On Monday I went to the launch in London of the 2005 Index of Economic Freedom. It is published every year by the Washington-based think-tank, the Heritage Foundation, in conjunction with the Wall Street Journal. It ranks 155 countries by how economically ‘free’ they are, according to 10 criteria. Seventeen countries are classified as ‘free’, a further 56 as ‘mostly free’, 70 as ‘mostly unfree’ and 12 as ‘repressed’. Predictably, Hong Kong and Singapore are the two at the top, Burma and North Korea the two at the bottom. ‘Old’ Europe and Japan seem to be on the way down (with France clocking in at no.44) and ‘new’ Europe on the way up, with Estonia at no.4. Russia comes in at 124, in contrast to Ukraine, the ‘second most improved’ country, at no.88. Africa is the least free region of all.
Countries are scored from one to five on each criterion. The lower a country’s overall score –that is, the freer its trade, banking system, and labour markets, the lower its tax burden and level of corruption, and the lighter its regulation –the higher its ranking. Hong Kong with 1.35 comes closest to perfect freedom, defined as ‘the absence of government coercion and constraint’ on any economic activity ‘beyond the extent necessary…to protect and maintain liberty itself’.
Before we all jump onto the economic freedom bandwagon, a few words of caution are needed. The Heritage Foundation believes that the freer a country is economically, the faster will be its rate of growth. However, there is little evidence to support this faith.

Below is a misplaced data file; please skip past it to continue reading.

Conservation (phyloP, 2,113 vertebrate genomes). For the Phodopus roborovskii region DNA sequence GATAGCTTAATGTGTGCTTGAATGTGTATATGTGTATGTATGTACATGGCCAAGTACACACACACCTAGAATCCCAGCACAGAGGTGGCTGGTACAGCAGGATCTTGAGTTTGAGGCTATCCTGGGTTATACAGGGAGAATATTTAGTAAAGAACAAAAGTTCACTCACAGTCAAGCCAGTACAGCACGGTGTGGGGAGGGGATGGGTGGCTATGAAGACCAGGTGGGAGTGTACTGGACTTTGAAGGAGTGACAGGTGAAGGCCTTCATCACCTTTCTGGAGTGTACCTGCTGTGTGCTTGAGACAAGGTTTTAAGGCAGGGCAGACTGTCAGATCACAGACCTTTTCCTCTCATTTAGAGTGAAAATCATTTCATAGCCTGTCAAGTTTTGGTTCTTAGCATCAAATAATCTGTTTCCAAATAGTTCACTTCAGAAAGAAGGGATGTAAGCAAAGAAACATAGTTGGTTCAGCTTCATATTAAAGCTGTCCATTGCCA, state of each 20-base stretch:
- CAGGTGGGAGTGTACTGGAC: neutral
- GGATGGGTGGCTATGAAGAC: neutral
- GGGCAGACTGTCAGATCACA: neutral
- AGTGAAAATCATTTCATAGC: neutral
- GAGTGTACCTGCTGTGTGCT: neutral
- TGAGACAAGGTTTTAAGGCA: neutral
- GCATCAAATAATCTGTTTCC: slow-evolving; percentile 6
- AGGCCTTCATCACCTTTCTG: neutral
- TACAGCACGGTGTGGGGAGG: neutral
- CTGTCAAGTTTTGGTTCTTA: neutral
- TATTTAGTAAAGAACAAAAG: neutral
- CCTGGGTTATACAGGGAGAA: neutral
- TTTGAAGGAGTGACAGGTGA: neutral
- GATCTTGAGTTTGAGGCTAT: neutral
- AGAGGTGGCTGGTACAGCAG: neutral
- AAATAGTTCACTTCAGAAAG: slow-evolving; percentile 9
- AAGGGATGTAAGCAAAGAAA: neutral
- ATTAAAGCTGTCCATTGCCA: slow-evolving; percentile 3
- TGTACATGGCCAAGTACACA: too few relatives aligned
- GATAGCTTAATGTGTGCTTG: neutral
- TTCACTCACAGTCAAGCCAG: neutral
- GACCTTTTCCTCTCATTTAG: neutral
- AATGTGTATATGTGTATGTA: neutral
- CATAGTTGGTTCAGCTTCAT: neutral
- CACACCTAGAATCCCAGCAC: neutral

To start with, it is bad history. Let me give just three examples. First, between 1950 and 1970 all parts of the world grew at roughly the same rate, whatever their economic systems. Moreover, world growth rates were higher during these twenty years than they have been since, though the Heritage Foundation would now classify nearly all the countries as ‘repressed’ or ‘mostly unfree’. Second, the trend annual growth rate of the UK for the last 100 years has been just over 2 per cent, and this was so even when its top marginal tax rate was 90 per cent. Third, the United States grew fastest –at the end of the 19th century –when it was the most highly protected country in the world. The most one can say is that economic freedom is good for economic growth at some times and in some places, but not all the time and everywhere.
The Index notes that ‘countries which have more economic freedom are wealthier than those that are economically repressed’. Similarly, ‘countries that have the highest level of political rights and civil liberties also have more wealth’. So there is a ‘strong relationship between economic freedom, political and civil freedom, and wealth’. So indeed there is, but a correlation is not a cause. Are countries wealthy because they have economic and political freedom, or do they have these things because they are wealthy? Or are both freedom and wealth caused by something else –like religious and cultural values as Max Weber supposed?
Some scepticism about the Index is in order because it is one expression of a gigantic US effort to re-make the world in the image of neo-conservative ideology. The Heritage Foundation’s view that government interference is the ‘roadblock’ to economic development dominates current US policy. Thus President Bush’s Millenium Challenge Account makes US aid conditional on countries adopting policies ‘consistent with good governance and economic freedom’ –that is, with the prescriptions of the Heritage Foundation.
Obviously a lot more that can be said on all these maters. I am in favour of economic freedom because I am in favour of freedom in general. The case for freedom should not be bolstered by bad economic arguments.